Terry: No, no actually there is this kind of relationship with the characters and here’s the reason why; I don’t really believe they are real, obviously not. You have to be psychotic to think they are real. However, I have to at some level believe and treat them as if they are real. If I don’t, you’re not going to believe it. So there has to be that kind of relationship where I have to be able to separate my psyche and say this is not me doing this; this is a completely separate entity and then sometimes, a joke will literally come into my head so fast and through the puppet’s mouth that it’s actually funny to me. It’s just one of those things that happen so fast and you just have to allow yourself to become that character and let them take on their own personal personality. It’s a very odd, strange thing but it’s just something that in order to be successful as a ventriloquist you have to be able to do.
Q: So it’s an acquired skill?
A: Absolutely. Tens of thousands of hours of practice, yeah.
Q: How often do you use your ventriloquism and impersonation skills to mess with people?
A: Oh, I love to [mess with people]. Like I’ll be sitting and talking with someone and I’ll throw my voice and then I do my own echo. I like to do that when I’m doing sound checks so it’s little things like that.
Q: How does it feel to celebrate your sixth year as a headlining act at The Mirage?
A: Surreal. It’s amazing and I guess when I look at it and I think man, six years of a successful show in Vegas is such an unbelievable thing and the oddest part about it is that it never occurred to me that it wouldn’t work. You know, apparently I talked to some of the people that brought me into The Mirage and they say, ‘man, you know my butt was really on the line here because they told me that if this failed that I would be fired’ you know, and it never occurred to me that people weren’t going to like what I do because it’s just fun. The show is geared intellectually for adults. It’s not a dirty show but intellectually the show is geared for the adult intellect. But yet kids like it because there are puppets but it just gives you 90 minutes of kind of becoming a kid again and laughing and enjoying yourself and music and it’s a little bit of everything so I knew people would love it.
Q: What was the inspiration behind Rusty?
A: Rusty: I decided I wanted to take over the show.
Terry: Yeah, exactly. So that’s kind of what I thought, it would be fun to have a robot. Because everything is going automated. So much of what we had when we were kids… when I was a kid you could make a phone call and talk to a human and nowadays it’s all automated. So I thought it would be kind of fun if there was a robot that’s going to take over every job at The Mirage and then I find out while I’m talking to him that he is going to take over my job too.
Rusty: That’s right, I can take over his job too.
Q: So Rusty, are you kind of an evil robot?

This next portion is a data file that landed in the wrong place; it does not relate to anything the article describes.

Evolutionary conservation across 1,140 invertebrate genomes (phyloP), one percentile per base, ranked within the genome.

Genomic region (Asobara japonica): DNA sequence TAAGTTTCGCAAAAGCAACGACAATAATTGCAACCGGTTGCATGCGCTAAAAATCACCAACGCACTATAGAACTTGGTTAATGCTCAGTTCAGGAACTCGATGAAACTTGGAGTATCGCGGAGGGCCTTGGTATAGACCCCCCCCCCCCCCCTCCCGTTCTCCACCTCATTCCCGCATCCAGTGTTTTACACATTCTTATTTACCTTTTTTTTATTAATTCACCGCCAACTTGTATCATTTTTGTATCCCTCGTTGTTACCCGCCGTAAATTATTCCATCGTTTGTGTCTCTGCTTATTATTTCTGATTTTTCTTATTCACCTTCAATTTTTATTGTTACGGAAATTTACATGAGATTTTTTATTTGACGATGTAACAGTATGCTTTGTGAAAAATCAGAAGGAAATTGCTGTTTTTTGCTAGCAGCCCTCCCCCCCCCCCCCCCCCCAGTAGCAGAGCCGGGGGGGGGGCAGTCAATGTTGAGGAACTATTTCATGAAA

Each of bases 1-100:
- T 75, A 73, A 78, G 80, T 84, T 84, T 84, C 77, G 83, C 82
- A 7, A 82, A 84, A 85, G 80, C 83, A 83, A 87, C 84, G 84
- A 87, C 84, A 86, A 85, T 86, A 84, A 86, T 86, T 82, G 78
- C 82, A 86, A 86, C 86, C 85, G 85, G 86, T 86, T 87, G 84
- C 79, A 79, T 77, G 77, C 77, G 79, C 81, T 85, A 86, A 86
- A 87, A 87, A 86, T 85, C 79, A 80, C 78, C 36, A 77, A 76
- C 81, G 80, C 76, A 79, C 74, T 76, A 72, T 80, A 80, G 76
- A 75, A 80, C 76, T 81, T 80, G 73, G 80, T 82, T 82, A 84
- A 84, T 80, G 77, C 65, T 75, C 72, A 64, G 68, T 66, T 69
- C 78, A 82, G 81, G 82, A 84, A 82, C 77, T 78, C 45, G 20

A: Rusty: Oh no, I’m just a robot. I don’t have an emotion chip. I’m not evil or good. I’m just a robot.
Q: Do you get along with the other puppets?
A: Rusty: Absolutely not because I’m going to replace all of them.
Terry: Well, so says he.
Q: What makes you unique from the other puppets?
A: Rusty: Because I am anatomically correct.
Terry: No you’re not! He thinks it is.
Rusty: That’s what they told me in my programming.
Q: Since you can impersonate virtually any voice, will you sing a little Garth Brooks for us?
A: Rusty: (begins singing Garth Brook’s “Friends in Low Places” in a very quiet voice)
Terry: No, no, no she doesn’t mean a little Garth Brooks, he is very literal I’m sorry, she means sing some Garth Brooks.
Rusty: Oh, sorry… (continues to sing “Friends in Low Places”)
Q: You were just introduced to the world last week… so far, what is the best part about your new found stardom?
A: Rusty: Oh it’s fantastic. I just love the women.
Terry: The women?
Rusty: The women can’t get enough of me. But don’t worry. I practice safe sex. I use WD40.
Q: What do you like to do in your free time?
A: Rusty: Oh, I just like to sit.
Rusty: Yeah. Usually my batteries are running down.
Q: So you’re powered by batteries?
A: Rusty: Yes. I use more batteries than all of the women who like “Fifty Shades of Grey”
Q: What are your hobbies?
A: Rusty: Telling dirty jokes.
Terry: Apparently. No, what kind of hobbies do you have?
Rusty: Oh, I have no hobbies. Not unless I’m programmed. I do a lot of solitaire.
Q: How were you given your name? You look pretty squeaky clean.
A: Rusty: I used to work at the Bellagio Fountains.
Q: Who would win a fight… you the Terminator or Wall-E?
A: Rusty: As Michael Jackson told Paul McCartney, (in a Michael Jackson voice) ‘I’m a lover not a fighter.’
Q: Rusty, what is a fun fact about yourself?
A: Rusty: I have no fun facts. Oh yes, you have to see there is a special surprise about me that you only get to see if you see the show.
Terry: If you want to see the special surprise about Rusty, it is very funny and quite unusual.